IT environments at primary and secondary schools are complex and full of security gaps, leaving them more vulnerable to attacks such as ransomware and crypto-miners, according to an analysis of 1,200 schools in the US and Canada.
The analysis, conducted by managed security services provider Absolute and released this week, found that the typical school in North America has to manage hundreds of versions of applications across dozens of operating-system builds. Overall, the company found more than 250 versions of major OSes — such as Windows, Mac, Linux, and ChromeOS — and 137,000 unique versions of applications installed on devices managed by the 1,200 schools.
School districts' IT teams are hard-pressed to manage such complex environments, says Josh Mayfield, director of security strategy at Absolute. Ransomware attacks against US school systems surged by more than 30% in 2019, driven in part by the difficulty that overworked IT teams have in securing the complex environments, he says.
"The amount of tech complexity in K-12 environments is overwhelming, as their attack surfaces have grown by several orders of magnitude," he says. "In this new reality, there are too many tangles and limited visibility, leaving gaps open to exploit and space for attackers to camp out, which has set the stage for ransomware."
With knowledgeable security professionals in short supply and technology proliferating in school systems, the cybersecurity picture for schools continue to grow darker. In the first nine months of 2019, the number of security incidents at K-12 schools jumped to 160, exceeding the number of incidents in all of 2018 by 30%, according to Absolute's accounting of public data.
Schools are now the second largest group of victims, behind municipalities, according to cloud security services firm Armor.
"Due to the volume of device types, operating systems, and applications, managing and patching devices is a huge challenge," Absolute's report stated. "The potential impact of this cannot be overstated."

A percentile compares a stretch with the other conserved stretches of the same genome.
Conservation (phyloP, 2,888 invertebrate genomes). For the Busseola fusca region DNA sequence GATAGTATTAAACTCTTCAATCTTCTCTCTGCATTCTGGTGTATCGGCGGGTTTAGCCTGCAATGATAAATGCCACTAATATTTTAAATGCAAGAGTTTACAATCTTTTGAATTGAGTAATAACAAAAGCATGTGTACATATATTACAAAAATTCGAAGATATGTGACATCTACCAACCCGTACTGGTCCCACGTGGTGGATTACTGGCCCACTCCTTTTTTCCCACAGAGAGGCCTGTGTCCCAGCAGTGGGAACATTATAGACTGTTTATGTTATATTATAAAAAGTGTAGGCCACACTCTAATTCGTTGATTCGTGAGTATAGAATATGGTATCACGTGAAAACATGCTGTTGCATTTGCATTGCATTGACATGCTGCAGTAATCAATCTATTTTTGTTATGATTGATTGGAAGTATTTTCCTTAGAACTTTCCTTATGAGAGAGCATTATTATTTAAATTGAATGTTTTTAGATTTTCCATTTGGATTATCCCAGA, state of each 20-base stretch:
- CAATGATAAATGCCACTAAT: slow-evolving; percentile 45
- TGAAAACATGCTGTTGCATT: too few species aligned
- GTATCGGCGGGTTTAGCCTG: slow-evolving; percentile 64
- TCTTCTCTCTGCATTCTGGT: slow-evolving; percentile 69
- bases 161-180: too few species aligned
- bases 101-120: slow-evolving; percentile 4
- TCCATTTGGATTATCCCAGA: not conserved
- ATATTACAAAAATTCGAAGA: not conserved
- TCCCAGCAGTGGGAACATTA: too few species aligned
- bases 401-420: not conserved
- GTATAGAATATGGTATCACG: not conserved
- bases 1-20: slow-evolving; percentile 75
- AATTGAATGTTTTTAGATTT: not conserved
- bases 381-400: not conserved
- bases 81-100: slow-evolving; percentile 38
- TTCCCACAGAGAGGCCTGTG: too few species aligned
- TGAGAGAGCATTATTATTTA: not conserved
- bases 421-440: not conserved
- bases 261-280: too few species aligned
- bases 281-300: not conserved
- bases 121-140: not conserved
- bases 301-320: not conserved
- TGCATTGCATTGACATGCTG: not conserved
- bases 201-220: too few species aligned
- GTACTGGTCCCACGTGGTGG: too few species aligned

The education sector has always been hard-pressed to protect its networks and systems. School districts' reliance on public funds means low salaries for IT and IT security workers. Education also relies on the open sharing of information, making stringent security measures not generally possible.
Little wonder, then, that the educational sector as a whole has received failing grades from ratings firms.
Most school districts — 53% — rely on the default patch management and client controls that ship with the chosen devices and operating systems. But such utilities and controls have a 56% failure rate, with more than a third of devices requiring at least one repair a month, Absolute found.
"Each time that situation arises ... it means that the agent not only failed, but that it failed repeatedly due to ... complexity and decay ... with other tools foreclosing access to machine resources," Mayfield says.
Rather than add security, each layer of security often added complexity to the detriment of the overall security of the organization, Absolute stated in the report.
"[E]very additional security tool only increases the probability of failure as agents and controls conflict with one another on the endpoint," the report stated.
Students also cause significant complexities for IT administrators and security teams. Unlike workers who have an incentive to follow the rules of IT security, students are often incentivized to get around controls and are often more tech-savvy than teachers.
The report found that 42% of students use virtual private networking (VPN) software or Web proxies to get around security controls. Absolute found 319 such applications and services across the 1,200 schools in its dataset.
"Even if K-12 organizations accounted for the complexity and bolted on maximum strength defenses, they still are left with rogue students swinging open the door to attack and industrious users who simply disable controls," Mayfield says.
Students often do not understand the consequences — or are not concerned — when they circumvent security measures. Yet more education is not the answer, he says.
"Turn it into a game. Teach them what attackers do, test them on practical examples, and give each of them a sense of achievement when they win," Mayfield says. "Let them know what villains may try to do, and challenge them to step up and help stop them. Make them the hero of the cyber-resilience story."
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